A trip to Oporto Portugal, in 1977, financed by the KGB resulted in Smith being trained in spy 'tradecraft'. In the meantime MI5 had discovered the earlier error and confusion involving the other Michael John Smith and notified Thorn-EMI of Smith's communist past. As a result, in 1978, he lost his clearance to work on classified projects and contracts.

This loss of clearance fortified the Institute's suspicions that Smith might possibly be a plant. Three tests, designed to prove Smith's reliability and loyalty, were developed. The first test simply required Smith to recover two secret items from a dead letter drop in Spain; the second was an elaborate interview using psychological techniques designed to search Smith's responses. At the conclusion of 120 questions Smith had convinced his masters that he was not involved in any deception by British Intelligence.

The third test involved the pick up of secret material from a dead letter drop in Paris and its subsequent delivery to the KGB officer in Lisbon.

Smith had only worked for Thorn-EMI for two years but he had been paid in excess of £3750 for the documents supplied by him. After his 'testing' Smith was paid £300 per month as a retainer.

Having lost his clearance Smith was unable to work on classified contracts and made efforts to get his clearance reinstated. He even wrote to the then Prime Minister, Margaret Thatcher, asking her to act on his behalf. Smith was eventually interviewed by a MI5 officer but denied having been a communist, having only joined the party because he was looking for a girlfriend.

He eventually succeeded getting some reinstating of his status and was freed to work on classified projects again.

In December 1985 Smith worked again as a Quality Assurance engineer at GEC-Hirst situated in Wembley. He was given a limited security clearance on a need to know basis.

Between 1990 and 1992 Smith met his case officers at the Church of St Mary at Harrow-on-the-Hill or at a local recreation park.

He received the massive sum of £20,000 for documents and other classified material taken from the GEC-Hirst defence projects.

As a result of a telephone call on 8th August 1992, from a telephone kiosk in Kingston, made by a MI5 officer, heavily disguising his voice with a Russian accent, Smith went to meet a friend of Viktor Oschenko's named 'George'. On arrival at the kiosk Smith discovered a trap and was arrested by Special Branch officers. His arrest had been brought about by the defection, to Britain, of Viktor Oschenko.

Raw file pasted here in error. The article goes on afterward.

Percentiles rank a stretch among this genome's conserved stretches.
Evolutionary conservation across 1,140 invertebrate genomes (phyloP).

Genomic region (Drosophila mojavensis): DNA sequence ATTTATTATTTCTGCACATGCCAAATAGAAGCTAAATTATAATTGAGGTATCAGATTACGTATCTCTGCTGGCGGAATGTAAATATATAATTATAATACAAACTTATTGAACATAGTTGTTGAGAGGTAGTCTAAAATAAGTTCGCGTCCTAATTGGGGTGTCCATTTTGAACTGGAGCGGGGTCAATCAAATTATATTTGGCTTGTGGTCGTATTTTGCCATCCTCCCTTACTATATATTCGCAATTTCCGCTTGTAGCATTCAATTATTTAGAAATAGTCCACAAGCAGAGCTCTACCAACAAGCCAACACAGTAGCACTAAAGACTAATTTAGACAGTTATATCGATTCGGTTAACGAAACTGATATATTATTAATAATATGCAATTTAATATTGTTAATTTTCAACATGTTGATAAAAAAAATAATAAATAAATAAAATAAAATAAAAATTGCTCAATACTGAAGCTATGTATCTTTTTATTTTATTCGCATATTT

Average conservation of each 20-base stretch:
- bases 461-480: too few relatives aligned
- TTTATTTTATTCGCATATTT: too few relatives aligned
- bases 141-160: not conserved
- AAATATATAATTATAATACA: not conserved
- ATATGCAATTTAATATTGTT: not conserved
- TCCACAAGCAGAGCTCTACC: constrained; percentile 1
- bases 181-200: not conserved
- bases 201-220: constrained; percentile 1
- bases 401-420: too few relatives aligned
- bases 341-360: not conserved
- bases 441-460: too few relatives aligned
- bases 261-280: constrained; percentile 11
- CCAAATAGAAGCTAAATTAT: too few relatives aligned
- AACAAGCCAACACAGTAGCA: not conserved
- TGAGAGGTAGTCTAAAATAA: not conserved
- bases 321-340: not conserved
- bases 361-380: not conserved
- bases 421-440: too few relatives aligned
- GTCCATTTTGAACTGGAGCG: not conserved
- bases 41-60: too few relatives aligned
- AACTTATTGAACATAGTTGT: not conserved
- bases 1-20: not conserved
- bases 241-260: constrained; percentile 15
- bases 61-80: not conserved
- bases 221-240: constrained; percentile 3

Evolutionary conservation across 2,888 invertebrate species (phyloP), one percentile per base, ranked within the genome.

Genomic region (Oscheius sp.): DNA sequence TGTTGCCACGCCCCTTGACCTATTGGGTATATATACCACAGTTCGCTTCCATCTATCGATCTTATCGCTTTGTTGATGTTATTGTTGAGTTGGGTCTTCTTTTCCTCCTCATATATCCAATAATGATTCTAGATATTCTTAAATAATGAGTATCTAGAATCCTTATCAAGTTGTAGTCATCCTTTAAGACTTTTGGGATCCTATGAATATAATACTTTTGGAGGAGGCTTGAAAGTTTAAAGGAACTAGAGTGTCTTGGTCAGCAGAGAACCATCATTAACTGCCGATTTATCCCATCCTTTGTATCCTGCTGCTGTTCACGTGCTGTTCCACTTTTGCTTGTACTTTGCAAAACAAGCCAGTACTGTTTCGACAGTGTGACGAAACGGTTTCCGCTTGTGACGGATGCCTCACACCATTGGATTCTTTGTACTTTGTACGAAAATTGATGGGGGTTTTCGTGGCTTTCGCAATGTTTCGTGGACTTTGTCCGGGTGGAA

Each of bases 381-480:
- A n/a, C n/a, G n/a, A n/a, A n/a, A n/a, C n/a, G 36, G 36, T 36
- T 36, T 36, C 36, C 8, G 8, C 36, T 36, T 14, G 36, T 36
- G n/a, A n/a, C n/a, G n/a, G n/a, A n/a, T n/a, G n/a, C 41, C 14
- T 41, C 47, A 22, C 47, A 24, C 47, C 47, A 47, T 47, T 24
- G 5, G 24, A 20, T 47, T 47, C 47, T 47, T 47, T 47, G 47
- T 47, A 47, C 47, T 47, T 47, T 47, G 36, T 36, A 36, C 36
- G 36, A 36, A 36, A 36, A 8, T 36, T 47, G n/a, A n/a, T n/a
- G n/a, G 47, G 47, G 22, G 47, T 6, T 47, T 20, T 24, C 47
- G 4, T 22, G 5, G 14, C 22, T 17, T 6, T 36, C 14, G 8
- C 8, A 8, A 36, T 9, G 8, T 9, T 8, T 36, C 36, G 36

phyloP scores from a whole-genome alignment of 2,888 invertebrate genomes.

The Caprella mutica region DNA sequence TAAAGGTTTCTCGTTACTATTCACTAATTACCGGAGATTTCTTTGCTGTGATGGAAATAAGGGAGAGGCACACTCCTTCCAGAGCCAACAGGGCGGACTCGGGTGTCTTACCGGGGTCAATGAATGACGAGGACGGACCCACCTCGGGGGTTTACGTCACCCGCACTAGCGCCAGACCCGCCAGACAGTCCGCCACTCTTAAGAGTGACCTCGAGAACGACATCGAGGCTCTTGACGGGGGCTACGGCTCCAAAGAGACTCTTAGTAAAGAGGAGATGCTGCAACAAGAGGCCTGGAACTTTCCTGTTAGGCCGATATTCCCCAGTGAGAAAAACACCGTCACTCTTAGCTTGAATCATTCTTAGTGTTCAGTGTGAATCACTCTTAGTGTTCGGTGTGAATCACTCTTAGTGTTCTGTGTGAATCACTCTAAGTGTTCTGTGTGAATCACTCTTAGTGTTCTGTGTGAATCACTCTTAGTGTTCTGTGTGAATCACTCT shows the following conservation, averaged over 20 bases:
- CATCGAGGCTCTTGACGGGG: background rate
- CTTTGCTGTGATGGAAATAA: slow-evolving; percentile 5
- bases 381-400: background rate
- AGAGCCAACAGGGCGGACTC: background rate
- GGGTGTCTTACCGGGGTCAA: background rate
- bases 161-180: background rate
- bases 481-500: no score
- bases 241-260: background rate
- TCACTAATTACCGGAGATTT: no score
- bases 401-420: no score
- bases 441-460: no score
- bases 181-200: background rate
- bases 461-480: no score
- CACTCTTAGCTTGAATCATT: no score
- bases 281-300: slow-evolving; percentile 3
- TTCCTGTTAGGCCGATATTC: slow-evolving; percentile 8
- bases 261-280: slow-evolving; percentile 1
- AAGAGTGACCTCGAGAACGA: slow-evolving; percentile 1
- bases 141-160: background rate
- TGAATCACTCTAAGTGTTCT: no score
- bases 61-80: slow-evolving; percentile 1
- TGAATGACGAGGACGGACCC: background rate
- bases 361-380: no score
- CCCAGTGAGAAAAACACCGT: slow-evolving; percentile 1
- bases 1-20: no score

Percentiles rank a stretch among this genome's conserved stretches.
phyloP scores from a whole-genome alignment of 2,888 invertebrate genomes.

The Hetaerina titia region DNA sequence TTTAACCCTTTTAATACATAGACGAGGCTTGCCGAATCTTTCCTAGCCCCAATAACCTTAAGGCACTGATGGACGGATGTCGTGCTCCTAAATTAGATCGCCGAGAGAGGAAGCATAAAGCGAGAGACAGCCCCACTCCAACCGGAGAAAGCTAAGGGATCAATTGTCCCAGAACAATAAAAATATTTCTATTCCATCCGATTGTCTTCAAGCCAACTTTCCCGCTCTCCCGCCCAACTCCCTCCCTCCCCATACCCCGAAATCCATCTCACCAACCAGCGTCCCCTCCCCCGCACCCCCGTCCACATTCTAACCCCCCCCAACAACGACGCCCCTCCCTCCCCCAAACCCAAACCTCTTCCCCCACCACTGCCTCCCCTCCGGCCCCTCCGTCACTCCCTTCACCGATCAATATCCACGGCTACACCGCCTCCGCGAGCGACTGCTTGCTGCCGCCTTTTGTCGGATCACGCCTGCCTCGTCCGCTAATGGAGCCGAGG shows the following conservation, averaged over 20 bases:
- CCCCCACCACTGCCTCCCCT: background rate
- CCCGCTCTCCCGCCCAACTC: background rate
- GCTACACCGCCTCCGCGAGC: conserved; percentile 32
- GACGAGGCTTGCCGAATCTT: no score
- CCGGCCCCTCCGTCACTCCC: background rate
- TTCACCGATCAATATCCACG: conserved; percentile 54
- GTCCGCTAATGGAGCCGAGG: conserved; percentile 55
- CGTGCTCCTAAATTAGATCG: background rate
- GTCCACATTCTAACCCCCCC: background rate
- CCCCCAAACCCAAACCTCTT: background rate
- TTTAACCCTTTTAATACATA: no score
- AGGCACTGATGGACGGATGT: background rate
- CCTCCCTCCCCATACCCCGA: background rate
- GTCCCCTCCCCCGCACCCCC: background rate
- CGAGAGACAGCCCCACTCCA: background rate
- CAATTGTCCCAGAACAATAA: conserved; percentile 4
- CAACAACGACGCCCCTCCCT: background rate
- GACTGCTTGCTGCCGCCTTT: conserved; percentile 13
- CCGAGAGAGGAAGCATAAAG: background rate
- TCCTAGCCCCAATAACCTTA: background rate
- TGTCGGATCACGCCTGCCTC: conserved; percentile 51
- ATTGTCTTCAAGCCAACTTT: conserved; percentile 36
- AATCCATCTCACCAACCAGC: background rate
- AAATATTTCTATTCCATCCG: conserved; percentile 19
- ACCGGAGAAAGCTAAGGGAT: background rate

A subsequent search of Smith's Datsun car revealed a Sainsbury's carrier bag containing documents on surface acoustic wave [SAW] military radar and details of the Rapier ground to air Missile system.

Smith admitted spending some of his accrued wealth on items for his hobbies, a synthesizer, guitar and computer equipment. Pamela Smith, his wife, was also arrested at the same time and interviewed for three days during which she had had suspicions about her husband and had asked him if he was indeed a friend of Great Britain.

Michael John Smith was jailed for 25 years on Thursday 18th November 1993. The trial lasted nine weeks and was mostly held in camera due to the sensitive nature of evidential material. Smith faced four charges under the Official Secrets Act.

The judge, Mr. Justice Blofeld, told Smith that he had betrayed his country for greed. Smith was acquitted of making five handwritten notes of sensitive projects for a purpose prejudicial to the interests of the State. Within these notes were details of the so-called 'Star Wars' program.

Smith made a successful appeal against his 25-year sentence in June 1995 and as a result was shortened to 20 years.

On Friday 25th February 2000 conditions of strict security surrounded a High Court application by Smith for the right to contact the press.

The judge, Mr. Justice Jackson, ruled that Smith should not reveal any material filed by him or the MoD for use in the proceedings. Once again the full hearing is expected to be heard in camera.

If Michael John Smith serves his full sentence he will be 65 when he is released.

In 1995, both MI5 and the MoD were criticized over the handling of Michael John Smith. From a security viewpoint delays, errors and incorrect judgement characterized it.

©Major F Dalby